Empennage mount 345 may include pins, hinges, bearings, and/or other suitable devices to enable such a pivoting action. In some embodiments, vertical stabilizing member 310 may be mounted on a swivel pin (not shown) associated with empennage mount 345 and may include a latching mechanism (not shown) configured to operatively connect vertical stabilizing member 310 to keel hoop 120 and/or other suitable location. Latching mechanism (not shown) may include hawksbill latches, slam latches, spring loaded pins, striker plates, hydraulic actuators, and/or any other combination of suitable mechanisms. Control of latching mechanism (not shown) and pivoting of vertical stabilizing member 310 may be achieved utilizing mechanical (e.g., via cables) and/or electrical (e.g., via control signals and servo motors), or any other suitable control methods (e.g., via hydraulics).
Rear Landing Gear
When, for example, horizontal stabilizing members 315 are configured in an anhedral arrangement (i.e., angled downward away from hull 12) and are connected to a lower side of airship 10, horizontal stabilizing members 315 may function as ground and landing support for a rear section of airship 10. Accordingly, empennage assembly 25, specifically horizontal stabilizing members 315 may provide support for rear landing gear assembly 377.
Rear landing gear assembly 377 may be operatively connected to each airfoil associated with horizontal stabilizing members 315 (e.g., as shown in
In some embodiments, rear landing gear assembly 377 may include a single wheel mounted on an axle operatively connected via oleo-pneumatic shock-absorbers to horizontal stabilizing members 315 at an outer-most tip of each airfoil. Such a configuration may allow rear landing gear assembly 377 to provide a damping force in relation to an input (e.g., forces applied during touchdown and landing). Horizontal stabilizing member 315 may further assist in such damping based on configuration and materials used. One of ordinary skill in the art will recognize that rear landing gear assemblies 377 may include more or fewer elements as desired.
Rear landing gear assembly 377 may be configured to perform other functions including, for example, retracting and extending (e.g., with respect to horizontal stabilizing members 315), and/or adjusting for a load associated with airship 10. One of ordinary skill in the art will recognize that numerous configurations may exist for rear landing gear assembly 377 and any such configuration is meant to fall within the scope of this disclosure.
Front Landing Gear
According to some embodiments, support structure 20 may be configured to provide support as well as an operative connection to front landing gear assembly 777 (see
In some embodiments, front landing gear assembly 777 may be mounted on passenger compartment 1120, and may be deployed by virtue of the extension/lowering of passenger compartment 1120, as shown in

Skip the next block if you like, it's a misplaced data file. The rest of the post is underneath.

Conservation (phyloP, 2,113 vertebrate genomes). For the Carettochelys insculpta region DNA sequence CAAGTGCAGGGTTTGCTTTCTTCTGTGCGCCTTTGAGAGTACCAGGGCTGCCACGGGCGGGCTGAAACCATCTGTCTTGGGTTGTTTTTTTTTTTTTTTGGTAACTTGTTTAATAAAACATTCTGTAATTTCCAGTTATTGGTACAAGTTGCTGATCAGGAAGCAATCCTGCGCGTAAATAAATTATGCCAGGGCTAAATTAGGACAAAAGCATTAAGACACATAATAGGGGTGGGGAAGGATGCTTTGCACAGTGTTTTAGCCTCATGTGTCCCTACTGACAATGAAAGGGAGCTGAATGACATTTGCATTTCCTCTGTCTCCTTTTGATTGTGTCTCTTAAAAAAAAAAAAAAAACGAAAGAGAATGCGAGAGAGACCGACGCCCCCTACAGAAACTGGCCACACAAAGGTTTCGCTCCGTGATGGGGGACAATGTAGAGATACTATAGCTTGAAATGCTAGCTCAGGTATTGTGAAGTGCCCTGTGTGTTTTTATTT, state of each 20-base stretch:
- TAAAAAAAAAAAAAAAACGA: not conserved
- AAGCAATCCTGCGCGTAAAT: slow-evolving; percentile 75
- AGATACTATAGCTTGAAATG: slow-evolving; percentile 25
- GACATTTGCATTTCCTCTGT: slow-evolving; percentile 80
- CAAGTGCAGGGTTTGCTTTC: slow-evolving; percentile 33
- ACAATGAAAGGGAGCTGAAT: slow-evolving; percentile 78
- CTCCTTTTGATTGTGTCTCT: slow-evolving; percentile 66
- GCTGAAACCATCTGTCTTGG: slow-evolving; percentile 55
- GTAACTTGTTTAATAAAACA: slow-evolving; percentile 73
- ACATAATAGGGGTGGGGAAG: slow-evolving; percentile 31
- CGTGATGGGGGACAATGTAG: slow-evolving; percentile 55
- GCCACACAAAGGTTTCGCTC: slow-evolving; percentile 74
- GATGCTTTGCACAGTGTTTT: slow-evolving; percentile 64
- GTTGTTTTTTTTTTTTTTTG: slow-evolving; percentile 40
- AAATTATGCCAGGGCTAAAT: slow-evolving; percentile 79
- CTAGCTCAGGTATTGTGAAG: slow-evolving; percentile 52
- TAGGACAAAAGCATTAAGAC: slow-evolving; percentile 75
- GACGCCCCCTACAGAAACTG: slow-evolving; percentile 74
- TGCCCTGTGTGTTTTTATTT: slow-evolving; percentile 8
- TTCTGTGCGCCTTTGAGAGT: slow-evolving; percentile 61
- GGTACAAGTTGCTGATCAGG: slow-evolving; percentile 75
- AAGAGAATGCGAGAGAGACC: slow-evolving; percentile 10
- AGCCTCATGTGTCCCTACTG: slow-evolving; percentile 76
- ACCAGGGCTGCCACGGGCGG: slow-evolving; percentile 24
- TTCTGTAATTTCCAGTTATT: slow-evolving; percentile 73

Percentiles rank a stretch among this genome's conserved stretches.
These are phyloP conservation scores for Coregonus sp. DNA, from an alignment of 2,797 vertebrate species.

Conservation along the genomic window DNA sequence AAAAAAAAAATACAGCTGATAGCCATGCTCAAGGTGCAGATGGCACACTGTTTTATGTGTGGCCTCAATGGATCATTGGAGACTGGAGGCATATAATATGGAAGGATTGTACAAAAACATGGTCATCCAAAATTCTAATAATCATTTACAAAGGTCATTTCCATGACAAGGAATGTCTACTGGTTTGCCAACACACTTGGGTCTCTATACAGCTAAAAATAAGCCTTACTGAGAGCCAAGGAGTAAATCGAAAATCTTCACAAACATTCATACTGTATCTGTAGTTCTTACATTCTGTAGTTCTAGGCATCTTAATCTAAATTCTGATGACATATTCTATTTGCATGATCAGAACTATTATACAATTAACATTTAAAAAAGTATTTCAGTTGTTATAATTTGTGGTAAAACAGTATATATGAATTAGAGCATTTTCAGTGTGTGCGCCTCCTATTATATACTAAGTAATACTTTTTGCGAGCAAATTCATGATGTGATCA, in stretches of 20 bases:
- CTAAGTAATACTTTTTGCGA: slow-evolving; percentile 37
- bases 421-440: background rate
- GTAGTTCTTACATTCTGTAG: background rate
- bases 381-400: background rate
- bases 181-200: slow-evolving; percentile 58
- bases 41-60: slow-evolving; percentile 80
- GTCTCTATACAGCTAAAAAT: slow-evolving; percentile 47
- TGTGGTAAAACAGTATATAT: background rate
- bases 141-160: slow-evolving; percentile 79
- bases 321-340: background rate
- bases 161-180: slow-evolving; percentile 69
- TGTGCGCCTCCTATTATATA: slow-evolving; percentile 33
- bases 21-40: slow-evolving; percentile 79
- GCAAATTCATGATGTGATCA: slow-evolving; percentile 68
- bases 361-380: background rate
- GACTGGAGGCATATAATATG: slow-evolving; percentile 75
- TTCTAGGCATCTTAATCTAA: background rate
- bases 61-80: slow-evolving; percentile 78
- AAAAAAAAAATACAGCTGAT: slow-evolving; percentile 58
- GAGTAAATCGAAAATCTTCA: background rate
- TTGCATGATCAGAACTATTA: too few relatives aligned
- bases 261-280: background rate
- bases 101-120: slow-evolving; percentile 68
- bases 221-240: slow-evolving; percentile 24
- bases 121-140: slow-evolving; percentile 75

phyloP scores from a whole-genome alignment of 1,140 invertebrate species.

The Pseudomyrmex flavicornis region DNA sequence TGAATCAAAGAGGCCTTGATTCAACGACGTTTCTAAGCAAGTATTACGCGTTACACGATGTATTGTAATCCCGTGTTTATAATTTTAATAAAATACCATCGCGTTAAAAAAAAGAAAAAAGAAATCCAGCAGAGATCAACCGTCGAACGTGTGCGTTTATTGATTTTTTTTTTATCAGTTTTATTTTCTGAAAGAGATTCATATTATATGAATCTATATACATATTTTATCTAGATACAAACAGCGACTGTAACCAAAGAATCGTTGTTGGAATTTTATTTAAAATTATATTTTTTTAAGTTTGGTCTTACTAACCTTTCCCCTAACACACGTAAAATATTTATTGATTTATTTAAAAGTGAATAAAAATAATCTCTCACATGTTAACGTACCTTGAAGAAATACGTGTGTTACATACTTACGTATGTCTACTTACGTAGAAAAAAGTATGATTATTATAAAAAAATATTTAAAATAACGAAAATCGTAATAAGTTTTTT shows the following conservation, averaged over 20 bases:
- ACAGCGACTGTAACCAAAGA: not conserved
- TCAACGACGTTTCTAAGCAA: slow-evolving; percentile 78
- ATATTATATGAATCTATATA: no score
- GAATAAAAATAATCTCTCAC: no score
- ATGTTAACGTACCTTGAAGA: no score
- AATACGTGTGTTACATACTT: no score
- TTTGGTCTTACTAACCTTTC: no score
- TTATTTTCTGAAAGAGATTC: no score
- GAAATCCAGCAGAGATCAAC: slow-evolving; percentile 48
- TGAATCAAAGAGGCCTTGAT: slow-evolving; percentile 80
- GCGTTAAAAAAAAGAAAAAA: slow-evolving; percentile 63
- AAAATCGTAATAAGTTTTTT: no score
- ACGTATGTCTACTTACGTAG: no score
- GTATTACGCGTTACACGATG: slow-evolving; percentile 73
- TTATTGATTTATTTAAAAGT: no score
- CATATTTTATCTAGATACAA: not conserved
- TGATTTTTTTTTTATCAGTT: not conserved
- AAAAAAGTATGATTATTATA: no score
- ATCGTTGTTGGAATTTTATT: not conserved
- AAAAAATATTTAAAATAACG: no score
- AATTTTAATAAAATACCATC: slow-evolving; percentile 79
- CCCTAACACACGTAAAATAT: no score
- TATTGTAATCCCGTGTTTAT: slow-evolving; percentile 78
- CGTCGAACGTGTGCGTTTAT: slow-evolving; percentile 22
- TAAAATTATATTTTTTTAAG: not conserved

According to some embodiments, front landing gear assembly 777 may be configured to perform other functions including, for example, steering airship 10 while on the ground, retracting, extending, adjusting for load, etc. For example, front landing gear assembly 777 may include an operative connection to passenger compartment 1120 such that front landing gear assembly 777 may be turned to cause airship 10 to head in a desired direction while moving on the ground. Such a connection may include a rack and pinion, a worm gear, an electric motor, and/or other suitable devices for causing front landing gear assembly 777 to turn in response to a steering input.
According to some embodiments, front landing gear assembly 777 may include an operative connection to a steering control associated with a yoke in passenger compartment 1120. An operator may turn the yoke causing a signal indicative of a steering force to be sent to computer 600. Computer 600 may then cause an electric motor associated with front landing gear assembly 777 to cause front landing gear assembly 777 to turn in a direction indicated by the steering force input from the operator. Alternatively, steering may be accomplished via a mechanical connection (e.g., cables, hydraulics, etc.) or any other suitable method. One of ordinary skill in the art will recognize that a steering control may be linked to flight controls, a dedicated steering control, and/or other suitable control without departing from the scope of the present disclosure.
According to some embodiments, hull 12 may include one or more aerodynamic components 2000 to provide stabilization of airship 10. Aerodynamic components 2000 may be associated with hull 12 and may be configured to direct airflow along airship 10. For example, in some embodiments, as shown in
In some embodiments, multiple aerodynamic components 2000 may be disposed separately on hull 12, as shown for example in